Stargazer is a rousing space adventure set in a fascinating universe brought vividly to life. Exciting and action-packed, it’s one of the most purely fun books I’ve read this year.
Lilly is a princess from Oasis, a garden planet currently at war with the neighboring Ravigans. Raviga is a desolate world made inhospitable through years of abuse by its people, who would like nothing more than to take over the wealthy, prosperous Oasis and make it their own. Lilly’s uncle Alexander, the sovereign of Oasis, sends her on a mission to address the interplanetary Senate, hoping that they will agree to side with Oasis and come to the planet’s aid. Not knowing who can be trusted, Lilly finds passage on board a cargo ship, traveling as a poor commoner.
On the journey, the ship comes under attack by the Ravigans. In the chaos Lilly can only turn to one person for help: a prisoner being transferred in stasis to a distant prison planet. She was warned that this man killed five people, but with the ship in danger and her bodyguard dead, she releases him from his confinement. Together they escape the ship and make their way to a nearby planet.
Shaun Phoenix is a mystery to Lilly. He has gray eyes exactly like her own, eyes that she’s never seen before on a man. They are the mark of the Circe, a race of telepathic witches to which Lilly’s mother belonged. The Circe rose up against the oppressive males on their world generations ago, and any male child born of a Circe is immediately killed. But as Shaun begins to exhibit telepathic abilities like her own, Lilly has to wonder who exactly he is. At the same time, she has to trust him as he takes on the role of her protector, defending her from the attempts on her life and the numerous parties who intend to use her to advance their own goals.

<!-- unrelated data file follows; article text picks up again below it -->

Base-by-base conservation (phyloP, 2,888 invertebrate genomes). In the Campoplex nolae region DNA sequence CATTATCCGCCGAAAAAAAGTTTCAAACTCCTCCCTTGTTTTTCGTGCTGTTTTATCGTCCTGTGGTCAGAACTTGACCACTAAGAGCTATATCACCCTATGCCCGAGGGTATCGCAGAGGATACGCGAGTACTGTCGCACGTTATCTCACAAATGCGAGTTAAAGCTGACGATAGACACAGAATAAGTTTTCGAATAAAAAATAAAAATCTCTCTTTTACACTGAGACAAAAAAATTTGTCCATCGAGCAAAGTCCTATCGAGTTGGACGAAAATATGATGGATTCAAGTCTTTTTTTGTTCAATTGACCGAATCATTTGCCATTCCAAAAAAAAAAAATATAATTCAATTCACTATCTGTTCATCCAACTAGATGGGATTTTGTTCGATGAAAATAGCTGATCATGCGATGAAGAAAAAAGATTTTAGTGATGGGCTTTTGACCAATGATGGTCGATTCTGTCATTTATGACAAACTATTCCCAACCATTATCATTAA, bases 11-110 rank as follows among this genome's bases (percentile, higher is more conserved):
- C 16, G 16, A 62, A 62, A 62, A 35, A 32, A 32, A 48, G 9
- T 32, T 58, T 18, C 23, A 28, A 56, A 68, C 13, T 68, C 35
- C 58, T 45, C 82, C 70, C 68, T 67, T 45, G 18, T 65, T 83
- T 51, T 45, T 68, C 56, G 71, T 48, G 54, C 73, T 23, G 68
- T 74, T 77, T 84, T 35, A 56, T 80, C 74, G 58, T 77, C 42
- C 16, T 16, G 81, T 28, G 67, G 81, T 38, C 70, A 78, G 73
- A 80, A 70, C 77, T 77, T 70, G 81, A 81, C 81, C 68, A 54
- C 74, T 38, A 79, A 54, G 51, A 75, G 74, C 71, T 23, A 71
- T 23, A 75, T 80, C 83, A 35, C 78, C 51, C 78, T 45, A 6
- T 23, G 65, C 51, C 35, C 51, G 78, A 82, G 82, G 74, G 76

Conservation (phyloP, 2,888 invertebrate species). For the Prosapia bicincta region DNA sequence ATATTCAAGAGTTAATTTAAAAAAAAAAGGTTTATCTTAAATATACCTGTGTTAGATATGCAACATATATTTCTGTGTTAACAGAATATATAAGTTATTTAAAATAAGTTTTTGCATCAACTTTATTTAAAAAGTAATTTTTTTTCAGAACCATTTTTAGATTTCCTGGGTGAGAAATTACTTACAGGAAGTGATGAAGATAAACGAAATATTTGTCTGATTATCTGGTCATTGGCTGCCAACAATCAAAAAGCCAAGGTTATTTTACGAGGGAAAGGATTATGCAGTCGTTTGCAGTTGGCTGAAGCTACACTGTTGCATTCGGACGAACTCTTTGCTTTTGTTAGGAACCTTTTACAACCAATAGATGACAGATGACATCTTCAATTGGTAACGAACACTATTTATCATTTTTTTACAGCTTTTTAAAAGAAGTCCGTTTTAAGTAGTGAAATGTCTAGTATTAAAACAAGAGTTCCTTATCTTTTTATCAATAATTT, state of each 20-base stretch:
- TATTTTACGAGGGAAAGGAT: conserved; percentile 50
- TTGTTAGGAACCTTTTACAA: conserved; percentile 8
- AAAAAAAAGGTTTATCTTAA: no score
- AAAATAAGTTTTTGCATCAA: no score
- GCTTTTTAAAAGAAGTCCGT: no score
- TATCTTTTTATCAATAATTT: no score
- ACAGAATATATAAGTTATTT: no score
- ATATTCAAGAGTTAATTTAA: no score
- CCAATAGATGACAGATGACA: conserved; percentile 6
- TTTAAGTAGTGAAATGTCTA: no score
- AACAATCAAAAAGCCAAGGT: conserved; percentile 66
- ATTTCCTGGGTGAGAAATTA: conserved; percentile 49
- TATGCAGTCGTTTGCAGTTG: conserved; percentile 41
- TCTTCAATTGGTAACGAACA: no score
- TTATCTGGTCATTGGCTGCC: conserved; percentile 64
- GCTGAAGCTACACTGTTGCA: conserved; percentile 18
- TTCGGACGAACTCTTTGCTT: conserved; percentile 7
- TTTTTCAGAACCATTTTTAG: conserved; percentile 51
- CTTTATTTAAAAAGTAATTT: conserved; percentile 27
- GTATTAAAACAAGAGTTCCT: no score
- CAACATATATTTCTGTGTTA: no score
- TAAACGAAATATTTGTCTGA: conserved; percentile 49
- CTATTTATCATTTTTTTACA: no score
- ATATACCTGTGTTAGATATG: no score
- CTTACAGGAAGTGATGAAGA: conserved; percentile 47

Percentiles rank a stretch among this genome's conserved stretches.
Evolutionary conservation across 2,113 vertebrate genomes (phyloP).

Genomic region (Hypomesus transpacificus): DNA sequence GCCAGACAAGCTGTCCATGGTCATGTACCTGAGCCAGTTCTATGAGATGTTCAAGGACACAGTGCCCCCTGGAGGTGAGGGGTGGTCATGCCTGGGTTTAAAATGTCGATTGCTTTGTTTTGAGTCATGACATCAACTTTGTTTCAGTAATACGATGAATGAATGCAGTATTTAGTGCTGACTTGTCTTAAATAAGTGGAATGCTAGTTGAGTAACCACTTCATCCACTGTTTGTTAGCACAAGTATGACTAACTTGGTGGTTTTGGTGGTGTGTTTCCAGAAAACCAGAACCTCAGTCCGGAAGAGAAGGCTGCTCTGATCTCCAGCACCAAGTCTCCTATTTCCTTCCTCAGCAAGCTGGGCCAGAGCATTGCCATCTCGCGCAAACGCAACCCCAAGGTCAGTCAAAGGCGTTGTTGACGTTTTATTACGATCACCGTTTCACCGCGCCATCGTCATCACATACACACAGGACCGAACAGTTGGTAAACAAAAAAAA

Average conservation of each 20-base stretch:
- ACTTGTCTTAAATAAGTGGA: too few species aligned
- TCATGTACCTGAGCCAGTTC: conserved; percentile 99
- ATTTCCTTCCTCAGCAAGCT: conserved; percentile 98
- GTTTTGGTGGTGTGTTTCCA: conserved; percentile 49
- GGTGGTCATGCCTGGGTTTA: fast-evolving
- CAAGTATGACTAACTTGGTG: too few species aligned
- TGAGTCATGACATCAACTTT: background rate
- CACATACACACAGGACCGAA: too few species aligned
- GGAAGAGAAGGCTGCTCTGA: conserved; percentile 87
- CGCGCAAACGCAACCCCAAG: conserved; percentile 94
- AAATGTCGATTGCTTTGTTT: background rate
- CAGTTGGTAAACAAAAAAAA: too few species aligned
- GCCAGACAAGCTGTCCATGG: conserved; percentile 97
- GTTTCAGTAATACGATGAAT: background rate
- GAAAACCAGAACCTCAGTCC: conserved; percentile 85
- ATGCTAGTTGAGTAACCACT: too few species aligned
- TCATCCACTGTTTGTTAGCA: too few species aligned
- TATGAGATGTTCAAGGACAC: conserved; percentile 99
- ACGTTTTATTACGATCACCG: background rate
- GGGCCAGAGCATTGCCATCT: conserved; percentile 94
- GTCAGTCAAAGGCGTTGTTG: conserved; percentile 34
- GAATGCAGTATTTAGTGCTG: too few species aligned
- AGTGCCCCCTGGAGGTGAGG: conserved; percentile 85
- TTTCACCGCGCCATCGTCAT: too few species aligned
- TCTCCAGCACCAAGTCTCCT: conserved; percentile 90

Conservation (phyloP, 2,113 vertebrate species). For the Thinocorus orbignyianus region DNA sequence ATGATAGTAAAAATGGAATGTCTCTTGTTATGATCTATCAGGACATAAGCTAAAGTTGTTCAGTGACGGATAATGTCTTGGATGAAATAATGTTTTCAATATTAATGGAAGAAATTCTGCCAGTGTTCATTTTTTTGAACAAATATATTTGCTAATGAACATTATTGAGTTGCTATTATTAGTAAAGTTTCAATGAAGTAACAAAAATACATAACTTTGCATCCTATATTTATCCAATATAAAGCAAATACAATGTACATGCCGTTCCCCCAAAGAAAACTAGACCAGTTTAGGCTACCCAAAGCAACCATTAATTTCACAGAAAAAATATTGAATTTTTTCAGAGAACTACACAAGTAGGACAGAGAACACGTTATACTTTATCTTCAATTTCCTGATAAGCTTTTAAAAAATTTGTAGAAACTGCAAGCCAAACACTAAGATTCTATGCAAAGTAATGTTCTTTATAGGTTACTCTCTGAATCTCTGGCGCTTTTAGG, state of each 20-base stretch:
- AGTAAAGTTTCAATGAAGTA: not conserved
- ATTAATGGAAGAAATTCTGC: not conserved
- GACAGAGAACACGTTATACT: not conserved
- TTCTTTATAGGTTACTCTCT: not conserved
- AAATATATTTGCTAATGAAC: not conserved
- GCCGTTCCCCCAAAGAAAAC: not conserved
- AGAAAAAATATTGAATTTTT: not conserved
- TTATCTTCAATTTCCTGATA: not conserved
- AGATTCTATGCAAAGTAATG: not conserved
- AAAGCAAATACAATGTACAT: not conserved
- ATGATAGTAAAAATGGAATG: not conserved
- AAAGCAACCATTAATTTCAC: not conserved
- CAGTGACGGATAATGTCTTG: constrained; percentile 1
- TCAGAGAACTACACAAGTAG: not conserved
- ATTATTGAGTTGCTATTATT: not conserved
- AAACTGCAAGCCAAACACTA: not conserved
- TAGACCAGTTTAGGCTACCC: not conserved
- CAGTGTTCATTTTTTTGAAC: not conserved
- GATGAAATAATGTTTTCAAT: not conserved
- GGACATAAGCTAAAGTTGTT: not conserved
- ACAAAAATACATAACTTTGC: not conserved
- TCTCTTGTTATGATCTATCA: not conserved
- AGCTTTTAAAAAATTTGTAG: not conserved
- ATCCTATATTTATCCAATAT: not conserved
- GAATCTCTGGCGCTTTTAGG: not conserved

The truth about Shaun is fairly obvious from early on in the book, but that doesn’t detract in the least from this thoroughly engrossing read. Hodge’s world-building is nicely done, really immersing the reader in this complex and thoroughly-imagined universe. She does a great job making it accessible. From the very beginning, I was pulled into the characters’ world and never had any trouble following it or understanding how it worked. The exposition is handled gracefully, as the author seamlessly integrates the back story and explanations into the narrative in ways that never slowed down the plot.
This is a fast-paced story that kept me furiously turning the pages. The author deftly balances action sequences, character scenes, and emotional moments in a smooth narrative. It’s the kind of book where the storyline is complicated but doesn’t feel like it as it’s being read, because all the elements are blended so well. Shaun and Lilly both have interesting backgrounds that come into play and add intriguing dimensions to the story. There’s a large cast of characters whose personalities are strong enough that keeping track of who’s who is never a problem. There’s a lot involved in terms of the plot, yet it all flows so well.
While the characterization doesn’t go as deep as it could (and perhaps should), Shaun and Lilly are strong, likable characters. The romance feels forced at times, but is still effective overall. The story could have been developed more in several areas, but the world the author builds is so fascinating and the drama so involving that it remains a very entertaining tale throughout.
Despite these flaws, Stargazer is a real thrill ride and an easy book to recommend. Packed with action and moving at lightning speed, it’s loads of fun. Its only truly unlikable aspect is the cover, with the model’s terrifyingly overdeveloped upper body (Yikes!). Readers who enjoy SF romance set in an intriguing world won’t want to miss it.